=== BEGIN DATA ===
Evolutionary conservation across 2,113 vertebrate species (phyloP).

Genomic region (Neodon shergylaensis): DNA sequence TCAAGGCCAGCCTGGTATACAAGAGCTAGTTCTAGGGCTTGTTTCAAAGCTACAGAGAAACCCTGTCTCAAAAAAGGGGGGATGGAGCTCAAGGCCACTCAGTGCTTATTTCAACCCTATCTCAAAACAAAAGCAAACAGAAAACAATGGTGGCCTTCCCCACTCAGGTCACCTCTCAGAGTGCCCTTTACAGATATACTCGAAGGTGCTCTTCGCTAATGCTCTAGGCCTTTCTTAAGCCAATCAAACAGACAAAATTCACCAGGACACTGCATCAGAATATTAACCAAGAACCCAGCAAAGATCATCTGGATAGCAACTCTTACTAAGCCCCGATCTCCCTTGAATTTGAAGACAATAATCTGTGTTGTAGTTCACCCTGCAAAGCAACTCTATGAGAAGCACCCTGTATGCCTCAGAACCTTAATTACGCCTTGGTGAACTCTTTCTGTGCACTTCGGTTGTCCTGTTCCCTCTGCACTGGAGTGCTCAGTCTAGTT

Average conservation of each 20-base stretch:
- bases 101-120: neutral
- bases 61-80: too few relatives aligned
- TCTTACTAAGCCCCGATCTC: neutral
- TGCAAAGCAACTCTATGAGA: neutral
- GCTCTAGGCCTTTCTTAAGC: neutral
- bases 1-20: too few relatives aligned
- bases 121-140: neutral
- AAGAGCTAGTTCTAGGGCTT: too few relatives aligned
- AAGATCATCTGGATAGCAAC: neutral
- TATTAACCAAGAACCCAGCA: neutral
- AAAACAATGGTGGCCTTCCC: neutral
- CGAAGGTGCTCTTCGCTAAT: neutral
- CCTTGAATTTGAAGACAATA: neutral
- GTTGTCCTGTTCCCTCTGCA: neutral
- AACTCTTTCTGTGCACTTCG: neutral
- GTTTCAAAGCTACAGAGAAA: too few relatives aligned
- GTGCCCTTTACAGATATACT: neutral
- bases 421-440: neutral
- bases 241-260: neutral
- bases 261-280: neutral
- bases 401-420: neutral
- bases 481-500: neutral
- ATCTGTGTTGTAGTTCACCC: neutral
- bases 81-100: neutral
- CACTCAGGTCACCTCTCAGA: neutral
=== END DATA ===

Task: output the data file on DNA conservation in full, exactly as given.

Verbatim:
Evolutionary conservation across 2,113 vertebrate species (phyloP).

Genomic region (Neodon shergylaensis): DNA sequence TCAAGGCCAGCCTGGTATACAAGAGCTAGTTCTAGGGCTTGTTTCAAAGCTACAGAGAAACCCTGTCTCAAAAAAGGGGGGATGGAGCTCAAGGCCACTCAGTGCTTATTTCAACCCTATCTCAAAACAAAAGCAAACAGAAAACAATGGTGGCCTTCCCCACTCAGGTCACCTCTCAGAGTGCCCTTTACAGATATACTCGAAGGTGCTCTTCGCTAATGCTCTAGGCCTTTCTTAAGCCAATCAAACAGACAAAATTCACCAGGACACTGCATCAGAATATTAACCAAGAACCCAGCAAAGATCATCTGGATAGCAACTCTTACTAAGCCCCGATCTCCCTTGAATTTGAAGACAATAATCTGTGTTGTAGTTCACCCTGCAAAGCAACTCTATGAGAAGCACCCTGTATGCCTCAGAACCTTAATTACGCCTTGGTGAACTCTTTCTGTGCACTTCGGTTGTCCTGTTCCCTCTGCACTGGAGTGCTCAGTCTAGTT

Average conservation of each 20-base stretch:
- bases 101-120: neutral
- bases 61-80: too few relatives aligned
- TCTTACTAAGCCCCGATCTC: neutral
- TGCAAAGCAACTCTATGAGA: neutral
- GCTCTAGGCCTTTCTTAAGC: neutral
- bases 1-20: too few relatives aligned
- bases 121-140: neutral
- AAGAGCTAGTTCTAGGGCTT: too few relatives aligned
- AAGATCATCTGGATAGCAAC: neutral
- TATTAACCAAGAACCCAGCA: neutral
- AAAACAATGGTGGCCTTCCC: neutral
- CGAAGGTGCTCTTCGCTAAT: neutral
- CCTTGAATTTGAAGACAATA: neutral
- GTTGTCCTGTTCCCTCTGCA: neutral
- AACTCTTTCTGTGCACTTCG: neutral
- GTTTCAAAGCTACAGAGAAA: too few relatives aligned
- GTGCCCTTTACAGATATACT: neutral
- bases 421-440: neutral
- bases 241-260: neutral
- bases 261-280: neutral
- bases 401-420: neutral
- bases 481-500: neutral
- ATCTGTGTTGTAGTTCACCC: neutral
- bases 81-100: neutral
- CACTCAGGTCACCTCTCAGA: neutral